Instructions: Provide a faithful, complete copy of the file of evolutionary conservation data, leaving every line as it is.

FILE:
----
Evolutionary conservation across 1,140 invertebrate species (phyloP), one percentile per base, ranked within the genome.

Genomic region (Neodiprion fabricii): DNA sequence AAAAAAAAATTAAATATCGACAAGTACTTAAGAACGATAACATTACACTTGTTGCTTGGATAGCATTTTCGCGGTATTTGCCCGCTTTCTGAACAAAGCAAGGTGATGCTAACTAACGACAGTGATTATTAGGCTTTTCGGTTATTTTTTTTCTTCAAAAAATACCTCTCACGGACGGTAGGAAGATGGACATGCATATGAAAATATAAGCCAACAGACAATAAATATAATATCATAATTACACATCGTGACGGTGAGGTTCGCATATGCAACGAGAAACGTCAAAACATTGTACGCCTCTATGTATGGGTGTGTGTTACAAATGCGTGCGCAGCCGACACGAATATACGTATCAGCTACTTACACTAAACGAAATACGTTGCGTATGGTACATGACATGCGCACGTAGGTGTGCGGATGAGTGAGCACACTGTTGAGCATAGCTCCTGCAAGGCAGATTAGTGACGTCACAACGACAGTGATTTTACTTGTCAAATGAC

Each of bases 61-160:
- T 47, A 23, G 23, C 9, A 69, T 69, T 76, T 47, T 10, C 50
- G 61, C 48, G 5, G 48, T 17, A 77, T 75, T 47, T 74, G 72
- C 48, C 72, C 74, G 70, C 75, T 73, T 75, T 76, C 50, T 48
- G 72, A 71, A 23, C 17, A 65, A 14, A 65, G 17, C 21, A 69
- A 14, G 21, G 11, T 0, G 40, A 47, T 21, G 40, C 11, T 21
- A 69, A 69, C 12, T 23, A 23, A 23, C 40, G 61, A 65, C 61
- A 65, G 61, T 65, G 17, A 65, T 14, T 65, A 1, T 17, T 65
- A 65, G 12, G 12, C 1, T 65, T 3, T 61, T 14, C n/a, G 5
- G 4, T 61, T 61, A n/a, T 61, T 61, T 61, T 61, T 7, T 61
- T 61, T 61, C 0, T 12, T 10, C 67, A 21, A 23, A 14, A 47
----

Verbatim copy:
Evolutionary conservation across 1,140 invertebrate species (phyloP), one percentile per base, ranked within the genome.

Genomic region (Neodiprion fabricii): DNA sequence AAAAAAAAATTAAATATCGACAAGTACTTAAGAACGATAACATTACACTTGTTGCTTGGATAGCATTTTCGCGGTATTTGCCCGCTTTCTGAACAAAGCAAGGTGATGCTAACTAACGACAGTGATTATTAGGCTTTTCGGTTATTTTTTTTCTTCAAAAAATACCTCTCACGGACGGTAGGAAGATGGACATGCATATGAAAATATAAGCCAACAGACAATAAATATAATATCATAATTACACATCGTGACGGTGAGGTTCGCATATGCAACGAGAAACGTCAAAACATTGTACGCCTCTATGTATGGGTGTGTGTTACAAATGCGTGCGCAGCCGACACGAATATACGTATCAGCTACTTACACTAAACGAAATACGTTGCGTATGGTACATGACATGCGCACGTAGGTGTGCGGATGAGTGAGCACACTGTTGAGCATAGCTCCTGCAAGGCAGATTAGTGACGTCACAACGACAGTGATTTTACTTGTCAAATGAC

Each of bases 61-160:
- T 47, A 23, G 23, C 9, A 69, T 69, T 76, T 47, T 10, C 50
- G 61, C 48, G 5, G 48, T 17, A 77, T 75, T 47, T 74, G 72
- C 48, C 72, C 74, G 70, C 75, T 73, T 75, T 76, C 50, T 48
- G 72, A 71, A 23, C 17, A 65, A 14, A 65, G 17, C 21, A 69
- A 14, G 21, G 11, T 0, G 40, A 47, T 21, G 40, C 11, T 21
- A 69, A 69, C 12, T 23, A 23, A 23, C 40, G 61, A 65, C 61
- A 65, G 61, T 65, G 17, A 65, T 14, T 65, A 1, T 17, T 65
- A 65, G 12, G 12, C 1, T 65, T 3, T 61, T 14, C n/a, G 5
- G 4, T 61, T 61, A n/a, T 61, T 61, T 61, T 61, T 7, T 61
- T 61, T 61, C 0, T 12, T 10, C 67, A 21, A 23, A 14, A 47